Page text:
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Old 11-11-2004, 02:18 AM   #1
Voodudejnr
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RedHat Linux installation


I think i've got the latest version of RedHat Linux, but I just can't install, I don't know what i've got to do
 
Old 11-11-2004, 02:38 AM   #2
Zuggy
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What version do you have? If it's Red Hat 9.0 I recommend you get one of the Fedora Core Distros. The newest version is Fedora Core 3 Which was released just this week. It's Red Hat's Community Project. If it's Red Hat Enterprise 4 Beta 2 then yes you have the Latest Red Hat Distro.

As for installing i need more info. What have you done so far? Do you plan on duel booting with windows or is this a dedicated Linux Machine? What are your system specs (to make sure Red Hat will install)? As much information as you can give us will help.
 
Old 11-11-2004, 02:40 AM   #3
linux_terror
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Ok, lets get you started by asking a question, the people who frequent these forums will need to know what exactly you want to do as far as setup. I.E.- are you wanting a computer that will "dual boot" with windows and linux on it or are you wanting to set up a computer that is solely linux. The installation will be a bit different for each avenue. Also, what redhat distribution did you get? RedHat 9, RHAS3, etc. It would help to know that as well.

BTW, welcome to the linux community, glad to have ya.

linux_terror
 
Old 11-11-2004, 02:41 AM   #4
linux_terror
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LOL...zuggy beat me to it, heehee.

 
Old 11-11-2004, 09:56 AM   #5
Voodudejnr
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Okay, haev RedHat Linux shrike i386 (if that means anything) i'm sure it's the latest version/ 9.0. I would like to run both operating systems I suppose, (windows + Linux)
 
Old 11-11-2004, 03:08 PM   #6
linux_terror
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Ok, Shrike is RedHat 9, It was the latest version before RedHat moved to its enterprise family, It is now unsupported but that doesn't mean you can't use it still. It just means that it will be harder to upgrade/update. It's your decision whether you want to use RH9 or download something more recent, such as Fedora Core 3 or Mandrake 10. Nonetheless, what we need to know is do you have upartitioned space on your existing hard drive for the install or possibly an extra hard drive that you can use to put linux on. If you do already have unpartitioned space or an extra blank harddrive then it is a matter of popping CD1 into your drive and rebooting. This will bring up the redhat installation GUI, most likely you are going to want a workstation install as a newbie to linux, and you are going to want to install either KDE, Gnome or both, these are what will give you a graphical desktop in linux. You will also need to partition your drive, personally I would suggest using the diskdruid option for this. and then when in diskdruid take care not to delete your windows partition, and in the freespace create a partition with the mount point /boot that is approximately 150megs, and the filesystem type should be ext3, also you will need a swap partition, the general rule that I use for swap is at least 2x the amount of ram in your computer. i.e.- if you have 512MB RAM, make your swap partition 1024 MB at least, the filesystem type will be swap and there will not be a mount point for it. Next, just to keep it simple, create a partition that has the mountpoint / (thats just a forward slash) and file system type ext3 that takes up the rest of the free space. This is your root filesystem, similar to C:\ in windows.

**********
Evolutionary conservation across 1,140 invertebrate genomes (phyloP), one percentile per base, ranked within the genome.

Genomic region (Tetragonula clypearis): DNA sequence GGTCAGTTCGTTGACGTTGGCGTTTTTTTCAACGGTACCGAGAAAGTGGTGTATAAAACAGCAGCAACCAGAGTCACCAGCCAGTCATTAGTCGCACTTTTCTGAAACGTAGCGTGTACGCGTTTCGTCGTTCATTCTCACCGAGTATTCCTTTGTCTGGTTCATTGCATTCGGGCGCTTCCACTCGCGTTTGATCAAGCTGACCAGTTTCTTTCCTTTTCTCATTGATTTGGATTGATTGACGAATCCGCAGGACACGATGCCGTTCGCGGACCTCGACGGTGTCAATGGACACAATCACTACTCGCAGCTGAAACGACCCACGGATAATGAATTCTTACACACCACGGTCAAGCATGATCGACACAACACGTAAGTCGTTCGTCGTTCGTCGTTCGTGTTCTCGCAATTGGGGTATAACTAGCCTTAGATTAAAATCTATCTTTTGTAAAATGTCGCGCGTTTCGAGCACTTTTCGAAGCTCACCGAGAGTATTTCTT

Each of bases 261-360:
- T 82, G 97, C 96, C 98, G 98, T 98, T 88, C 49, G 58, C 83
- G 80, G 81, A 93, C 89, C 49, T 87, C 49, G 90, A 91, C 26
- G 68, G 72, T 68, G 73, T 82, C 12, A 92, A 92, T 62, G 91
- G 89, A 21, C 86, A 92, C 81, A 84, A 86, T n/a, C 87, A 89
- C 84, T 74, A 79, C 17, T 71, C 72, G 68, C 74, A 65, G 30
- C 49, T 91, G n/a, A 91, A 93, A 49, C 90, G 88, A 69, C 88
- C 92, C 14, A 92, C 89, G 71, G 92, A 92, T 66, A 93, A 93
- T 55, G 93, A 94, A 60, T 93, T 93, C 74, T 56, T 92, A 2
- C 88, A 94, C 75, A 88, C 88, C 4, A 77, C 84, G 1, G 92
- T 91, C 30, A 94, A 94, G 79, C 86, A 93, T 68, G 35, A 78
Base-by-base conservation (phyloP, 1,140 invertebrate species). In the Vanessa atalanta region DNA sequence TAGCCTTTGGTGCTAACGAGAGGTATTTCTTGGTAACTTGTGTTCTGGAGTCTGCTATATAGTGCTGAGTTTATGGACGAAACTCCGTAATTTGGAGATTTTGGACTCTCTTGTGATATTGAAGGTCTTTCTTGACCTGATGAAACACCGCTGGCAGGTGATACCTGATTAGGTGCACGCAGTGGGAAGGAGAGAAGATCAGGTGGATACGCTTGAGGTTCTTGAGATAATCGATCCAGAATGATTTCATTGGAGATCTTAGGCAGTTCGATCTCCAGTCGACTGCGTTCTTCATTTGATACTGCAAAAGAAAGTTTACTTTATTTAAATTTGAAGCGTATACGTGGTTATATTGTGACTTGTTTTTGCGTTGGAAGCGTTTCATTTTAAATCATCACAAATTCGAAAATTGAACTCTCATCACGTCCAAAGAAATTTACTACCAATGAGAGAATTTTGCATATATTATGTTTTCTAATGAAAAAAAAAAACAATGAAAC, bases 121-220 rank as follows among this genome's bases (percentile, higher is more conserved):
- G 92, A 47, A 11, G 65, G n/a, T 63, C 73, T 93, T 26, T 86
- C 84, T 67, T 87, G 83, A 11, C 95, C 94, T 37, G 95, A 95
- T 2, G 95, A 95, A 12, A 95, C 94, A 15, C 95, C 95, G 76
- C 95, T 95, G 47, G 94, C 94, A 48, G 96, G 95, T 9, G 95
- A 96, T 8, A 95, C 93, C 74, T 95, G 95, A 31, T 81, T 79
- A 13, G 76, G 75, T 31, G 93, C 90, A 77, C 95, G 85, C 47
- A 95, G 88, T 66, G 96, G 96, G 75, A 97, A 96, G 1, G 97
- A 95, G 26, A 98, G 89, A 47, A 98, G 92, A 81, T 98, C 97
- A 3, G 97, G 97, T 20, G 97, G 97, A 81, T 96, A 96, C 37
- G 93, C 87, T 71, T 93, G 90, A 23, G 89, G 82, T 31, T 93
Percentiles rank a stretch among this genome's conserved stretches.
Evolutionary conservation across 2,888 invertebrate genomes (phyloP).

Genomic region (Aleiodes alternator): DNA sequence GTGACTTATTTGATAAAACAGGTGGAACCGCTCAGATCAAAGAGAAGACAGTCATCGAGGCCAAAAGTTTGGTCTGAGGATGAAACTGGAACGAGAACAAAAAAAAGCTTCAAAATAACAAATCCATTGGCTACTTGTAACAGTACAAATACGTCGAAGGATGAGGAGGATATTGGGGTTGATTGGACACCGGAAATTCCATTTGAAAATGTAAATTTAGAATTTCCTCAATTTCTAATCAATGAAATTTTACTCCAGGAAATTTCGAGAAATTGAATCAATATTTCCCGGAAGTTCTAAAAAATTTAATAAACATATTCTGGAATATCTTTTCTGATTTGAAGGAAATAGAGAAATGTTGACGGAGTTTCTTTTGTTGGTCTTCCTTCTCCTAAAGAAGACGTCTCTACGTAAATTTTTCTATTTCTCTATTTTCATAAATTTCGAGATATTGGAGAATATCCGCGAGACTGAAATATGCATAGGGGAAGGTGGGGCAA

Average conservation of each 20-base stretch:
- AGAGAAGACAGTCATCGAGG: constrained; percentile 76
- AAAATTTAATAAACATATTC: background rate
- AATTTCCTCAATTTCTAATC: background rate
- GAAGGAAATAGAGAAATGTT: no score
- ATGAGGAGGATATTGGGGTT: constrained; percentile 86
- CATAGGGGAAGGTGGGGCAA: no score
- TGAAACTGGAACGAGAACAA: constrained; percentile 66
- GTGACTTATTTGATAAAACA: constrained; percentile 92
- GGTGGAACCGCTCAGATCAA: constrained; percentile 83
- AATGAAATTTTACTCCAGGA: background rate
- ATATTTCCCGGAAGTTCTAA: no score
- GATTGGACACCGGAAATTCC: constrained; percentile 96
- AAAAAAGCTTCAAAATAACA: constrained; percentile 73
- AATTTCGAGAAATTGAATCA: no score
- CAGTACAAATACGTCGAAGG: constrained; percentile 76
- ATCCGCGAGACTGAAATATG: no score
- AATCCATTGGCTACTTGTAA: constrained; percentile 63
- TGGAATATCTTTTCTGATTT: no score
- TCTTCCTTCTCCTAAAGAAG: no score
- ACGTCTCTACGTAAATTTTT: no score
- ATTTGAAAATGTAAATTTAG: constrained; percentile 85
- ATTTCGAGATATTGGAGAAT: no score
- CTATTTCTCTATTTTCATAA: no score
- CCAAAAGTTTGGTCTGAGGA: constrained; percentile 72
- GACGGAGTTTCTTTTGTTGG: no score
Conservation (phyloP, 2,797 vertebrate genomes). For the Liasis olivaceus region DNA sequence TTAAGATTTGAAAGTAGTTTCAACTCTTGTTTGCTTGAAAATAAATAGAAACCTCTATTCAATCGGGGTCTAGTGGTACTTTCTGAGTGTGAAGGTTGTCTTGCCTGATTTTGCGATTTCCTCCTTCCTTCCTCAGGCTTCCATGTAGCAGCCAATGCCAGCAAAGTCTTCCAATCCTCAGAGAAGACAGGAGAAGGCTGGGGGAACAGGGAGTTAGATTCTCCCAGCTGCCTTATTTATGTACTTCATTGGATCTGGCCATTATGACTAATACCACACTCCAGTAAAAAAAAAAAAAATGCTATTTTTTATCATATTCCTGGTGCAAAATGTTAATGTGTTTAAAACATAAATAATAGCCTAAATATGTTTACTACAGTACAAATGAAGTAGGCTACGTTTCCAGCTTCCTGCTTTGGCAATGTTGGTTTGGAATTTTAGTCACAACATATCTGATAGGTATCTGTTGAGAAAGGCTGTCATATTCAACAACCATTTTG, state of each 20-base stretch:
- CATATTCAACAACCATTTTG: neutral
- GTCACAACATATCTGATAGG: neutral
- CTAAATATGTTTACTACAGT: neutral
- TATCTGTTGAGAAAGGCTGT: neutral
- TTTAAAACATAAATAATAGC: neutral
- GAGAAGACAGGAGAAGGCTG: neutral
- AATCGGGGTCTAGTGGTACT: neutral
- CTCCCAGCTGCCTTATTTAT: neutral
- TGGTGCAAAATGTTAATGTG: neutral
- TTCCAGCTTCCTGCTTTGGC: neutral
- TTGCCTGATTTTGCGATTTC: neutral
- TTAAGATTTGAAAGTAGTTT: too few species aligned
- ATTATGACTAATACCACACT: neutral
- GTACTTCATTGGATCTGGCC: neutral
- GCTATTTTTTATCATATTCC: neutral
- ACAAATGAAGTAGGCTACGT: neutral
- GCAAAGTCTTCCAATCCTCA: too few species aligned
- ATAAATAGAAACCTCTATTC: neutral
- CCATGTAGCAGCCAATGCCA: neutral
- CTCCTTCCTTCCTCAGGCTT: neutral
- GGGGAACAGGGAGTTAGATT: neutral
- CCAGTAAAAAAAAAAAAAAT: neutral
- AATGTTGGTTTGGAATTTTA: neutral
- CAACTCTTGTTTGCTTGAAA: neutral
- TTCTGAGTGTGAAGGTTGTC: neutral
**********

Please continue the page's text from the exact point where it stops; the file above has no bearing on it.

NOTE: There are many different ways to partition linux, I personally use about 5 different partitions but Im just trying to keep this really simple. As you learn about linux you will discover that there are many different partitioning schemes that will work and perhaps be more effective.
Ok, so now you have your partitions and your workstation install selected, the rest is more or less self explanatory, so run through the install and good luck. I would suggest taking a look at the individule package selection area of the install as you can select some other goodies to put in as well. But you can always add them later too, after the install.
Ok, have fun, and dont delete your windows partitions.

linux_terror
 
  


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